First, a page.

Annapurna Base Camp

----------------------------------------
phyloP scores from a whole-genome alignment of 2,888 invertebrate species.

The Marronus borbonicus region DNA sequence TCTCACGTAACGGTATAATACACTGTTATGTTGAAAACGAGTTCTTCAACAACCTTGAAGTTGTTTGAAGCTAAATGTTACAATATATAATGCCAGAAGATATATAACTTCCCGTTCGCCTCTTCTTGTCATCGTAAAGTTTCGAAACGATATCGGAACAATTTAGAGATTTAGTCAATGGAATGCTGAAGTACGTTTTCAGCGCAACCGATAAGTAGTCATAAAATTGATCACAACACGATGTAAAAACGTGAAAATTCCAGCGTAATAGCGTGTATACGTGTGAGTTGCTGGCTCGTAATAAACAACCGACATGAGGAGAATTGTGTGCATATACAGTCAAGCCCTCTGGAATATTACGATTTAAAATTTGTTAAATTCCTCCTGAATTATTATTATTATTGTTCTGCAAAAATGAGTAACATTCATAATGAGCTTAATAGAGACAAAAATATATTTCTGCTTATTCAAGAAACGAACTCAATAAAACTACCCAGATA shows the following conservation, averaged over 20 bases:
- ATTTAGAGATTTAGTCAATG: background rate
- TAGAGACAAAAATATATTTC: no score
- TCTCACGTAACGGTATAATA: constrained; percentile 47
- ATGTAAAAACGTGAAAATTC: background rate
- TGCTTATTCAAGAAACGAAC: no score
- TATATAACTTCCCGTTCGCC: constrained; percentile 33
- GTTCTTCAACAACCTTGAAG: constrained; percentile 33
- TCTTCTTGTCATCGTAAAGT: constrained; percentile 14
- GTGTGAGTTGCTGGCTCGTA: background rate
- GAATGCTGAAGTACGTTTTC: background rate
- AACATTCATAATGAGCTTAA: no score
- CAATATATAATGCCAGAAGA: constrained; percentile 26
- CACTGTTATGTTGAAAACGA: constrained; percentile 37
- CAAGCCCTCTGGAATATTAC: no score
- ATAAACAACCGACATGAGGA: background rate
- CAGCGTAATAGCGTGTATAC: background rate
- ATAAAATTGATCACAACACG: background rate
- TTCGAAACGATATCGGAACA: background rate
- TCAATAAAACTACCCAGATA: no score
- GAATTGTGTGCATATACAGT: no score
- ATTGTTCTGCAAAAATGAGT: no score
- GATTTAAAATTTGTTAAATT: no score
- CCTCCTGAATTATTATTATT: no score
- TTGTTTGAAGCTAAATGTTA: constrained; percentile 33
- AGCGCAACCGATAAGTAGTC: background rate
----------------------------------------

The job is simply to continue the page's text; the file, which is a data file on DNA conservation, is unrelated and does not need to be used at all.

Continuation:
My family always dread occasions when I give lectures on Expedition Medicine as they invariably end in me returning home with plans for more travel. Last autumn was no exception and following a talk for the Southwest Royal Geographical Society I was asked to provide medical cover for a school trip to the Nepalese Himalaya. Plymouth College, an independent southwest school, had just re-introduced their sixth form expedition and as such were planning on taking 10 students on a trek through the Annapurna Range to Annapurna Base Camp, situated at 4130 metres. The expedition started with a trip to Chitwan National Park where we were fortunate enough to get up close to a rhino and her calf. Then we headed into the Annapurna Range where a 10 day trek took us through magnificent mountain scenery to our objective – Annapurna Base Camp. The trek is fairly arduous, with many of the days requiring several demoralising 1000 metre descents from altitudes gained the day before, followed by the 1000 metre climb back up. However the mountains, sunrises and sunsets ensured our minds were rarely thinking about the eight hour slogs and occasional downpour, but more on the stunning environment all around us. During the trek the group got chance to take part in some research being carried out by Exeter University on the effects of altitude on the body’s ability to use oxygen. This required some pre-expedition V02 Max tests, data collection whilst away and a final V02 Max test on return. Although the group was quite small staff, at Exeter University hope to see some changes which will give a better indication of how altitude affects this age group. The expedition was a great success. From a medical point of view there were no great dramas, which is always encouraging. The whole expedition party wished the trip could go on for longer and will have many, many memories which will stay with them for life. James